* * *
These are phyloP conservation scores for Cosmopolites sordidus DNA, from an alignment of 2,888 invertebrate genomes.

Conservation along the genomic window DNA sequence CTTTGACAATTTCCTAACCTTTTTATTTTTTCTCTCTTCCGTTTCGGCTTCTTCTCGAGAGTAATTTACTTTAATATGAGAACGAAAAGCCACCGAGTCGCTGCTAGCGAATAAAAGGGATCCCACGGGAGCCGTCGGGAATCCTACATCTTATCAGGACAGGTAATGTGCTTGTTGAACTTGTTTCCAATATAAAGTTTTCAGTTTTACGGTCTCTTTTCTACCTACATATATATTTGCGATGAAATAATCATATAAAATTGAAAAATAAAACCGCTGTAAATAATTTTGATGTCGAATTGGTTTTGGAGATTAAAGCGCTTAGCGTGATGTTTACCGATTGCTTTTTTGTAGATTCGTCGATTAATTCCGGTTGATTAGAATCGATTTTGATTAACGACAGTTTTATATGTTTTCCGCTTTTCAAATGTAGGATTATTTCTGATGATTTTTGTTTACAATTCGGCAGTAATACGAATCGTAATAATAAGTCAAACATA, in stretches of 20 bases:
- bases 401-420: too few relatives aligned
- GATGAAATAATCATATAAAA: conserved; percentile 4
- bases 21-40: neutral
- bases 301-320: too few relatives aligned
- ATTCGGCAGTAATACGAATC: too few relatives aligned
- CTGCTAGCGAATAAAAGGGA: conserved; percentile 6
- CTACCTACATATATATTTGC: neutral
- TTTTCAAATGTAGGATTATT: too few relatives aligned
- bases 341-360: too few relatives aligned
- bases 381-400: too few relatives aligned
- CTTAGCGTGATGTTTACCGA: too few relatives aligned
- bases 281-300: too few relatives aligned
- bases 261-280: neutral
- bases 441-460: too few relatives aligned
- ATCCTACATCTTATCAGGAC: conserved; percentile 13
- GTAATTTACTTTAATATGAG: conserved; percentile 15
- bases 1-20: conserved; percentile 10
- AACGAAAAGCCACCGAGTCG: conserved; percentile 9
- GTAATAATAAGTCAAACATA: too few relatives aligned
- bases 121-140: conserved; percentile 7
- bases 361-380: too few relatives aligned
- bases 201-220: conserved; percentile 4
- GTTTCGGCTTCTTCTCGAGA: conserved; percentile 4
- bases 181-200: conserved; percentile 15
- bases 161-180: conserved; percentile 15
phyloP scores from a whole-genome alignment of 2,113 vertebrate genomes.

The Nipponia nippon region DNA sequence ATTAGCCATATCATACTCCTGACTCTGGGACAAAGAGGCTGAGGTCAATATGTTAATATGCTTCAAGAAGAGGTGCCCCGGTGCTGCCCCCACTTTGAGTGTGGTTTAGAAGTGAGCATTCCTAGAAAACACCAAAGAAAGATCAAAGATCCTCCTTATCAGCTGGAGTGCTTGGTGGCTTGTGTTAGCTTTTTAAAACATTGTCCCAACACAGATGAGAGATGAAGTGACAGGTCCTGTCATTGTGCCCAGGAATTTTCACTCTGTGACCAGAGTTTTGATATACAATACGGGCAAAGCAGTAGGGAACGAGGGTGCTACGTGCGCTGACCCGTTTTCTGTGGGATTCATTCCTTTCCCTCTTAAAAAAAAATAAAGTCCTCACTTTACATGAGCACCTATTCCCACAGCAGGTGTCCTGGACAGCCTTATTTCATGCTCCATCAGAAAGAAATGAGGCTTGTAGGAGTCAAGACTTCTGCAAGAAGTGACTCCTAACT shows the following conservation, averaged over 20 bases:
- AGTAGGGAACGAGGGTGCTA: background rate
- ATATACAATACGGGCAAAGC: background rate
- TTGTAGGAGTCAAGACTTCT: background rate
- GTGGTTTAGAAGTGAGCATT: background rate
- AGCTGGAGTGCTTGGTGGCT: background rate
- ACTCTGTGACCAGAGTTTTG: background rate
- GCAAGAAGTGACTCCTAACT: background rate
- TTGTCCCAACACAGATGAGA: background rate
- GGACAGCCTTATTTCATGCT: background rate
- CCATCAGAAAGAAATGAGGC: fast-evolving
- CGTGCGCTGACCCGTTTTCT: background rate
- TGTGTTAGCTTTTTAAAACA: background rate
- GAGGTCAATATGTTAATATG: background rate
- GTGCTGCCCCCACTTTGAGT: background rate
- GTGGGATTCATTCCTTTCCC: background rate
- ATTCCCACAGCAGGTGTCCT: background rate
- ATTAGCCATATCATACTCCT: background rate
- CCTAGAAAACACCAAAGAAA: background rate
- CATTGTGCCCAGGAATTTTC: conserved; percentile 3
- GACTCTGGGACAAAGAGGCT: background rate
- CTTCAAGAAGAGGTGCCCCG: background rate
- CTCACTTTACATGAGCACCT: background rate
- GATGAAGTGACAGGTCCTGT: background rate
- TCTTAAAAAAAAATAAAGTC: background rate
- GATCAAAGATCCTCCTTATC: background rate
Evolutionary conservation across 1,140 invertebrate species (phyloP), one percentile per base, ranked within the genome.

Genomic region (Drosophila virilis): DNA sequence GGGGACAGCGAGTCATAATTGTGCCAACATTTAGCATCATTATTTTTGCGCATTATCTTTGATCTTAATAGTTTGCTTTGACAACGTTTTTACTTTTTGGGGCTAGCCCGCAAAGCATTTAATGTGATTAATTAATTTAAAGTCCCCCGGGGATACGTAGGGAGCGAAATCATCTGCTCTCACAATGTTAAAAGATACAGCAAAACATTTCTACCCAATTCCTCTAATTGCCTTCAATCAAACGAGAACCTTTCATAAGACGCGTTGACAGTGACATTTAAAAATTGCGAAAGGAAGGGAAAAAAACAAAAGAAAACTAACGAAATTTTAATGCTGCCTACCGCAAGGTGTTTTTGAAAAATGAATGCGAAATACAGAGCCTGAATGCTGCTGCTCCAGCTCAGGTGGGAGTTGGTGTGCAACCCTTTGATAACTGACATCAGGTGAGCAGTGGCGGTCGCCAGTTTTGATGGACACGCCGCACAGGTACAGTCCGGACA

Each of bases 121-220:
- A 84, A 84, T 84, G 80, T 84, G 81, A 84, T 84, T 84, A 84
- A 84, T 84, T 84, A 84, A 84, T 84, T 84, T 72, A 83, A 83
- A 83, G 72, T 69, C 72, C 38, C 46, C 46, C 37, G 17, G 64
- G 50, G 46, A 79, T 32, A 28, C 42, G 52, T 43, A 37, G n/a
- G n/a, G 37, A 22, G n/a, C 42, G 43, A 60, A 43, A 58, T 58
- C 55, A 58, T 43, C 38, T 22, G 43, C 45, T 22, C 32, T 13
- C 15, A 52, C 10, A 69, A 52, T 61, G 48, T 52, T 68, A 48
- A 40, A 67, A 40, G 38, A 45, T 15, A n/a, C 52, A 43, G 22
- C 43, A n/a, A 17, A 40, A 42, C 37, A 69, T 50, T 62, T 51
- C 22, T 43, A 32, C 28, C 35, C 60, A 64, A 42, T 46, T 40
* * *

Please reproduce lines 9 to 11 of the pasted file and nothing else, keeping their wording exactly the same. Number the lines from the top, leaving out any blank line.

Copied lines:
- CTACCTACATATATATTTGC: neutral
- TTTTCAAATGTAGGATTATT: too few relatives aligned
- bases 341-360: too few relatives aligned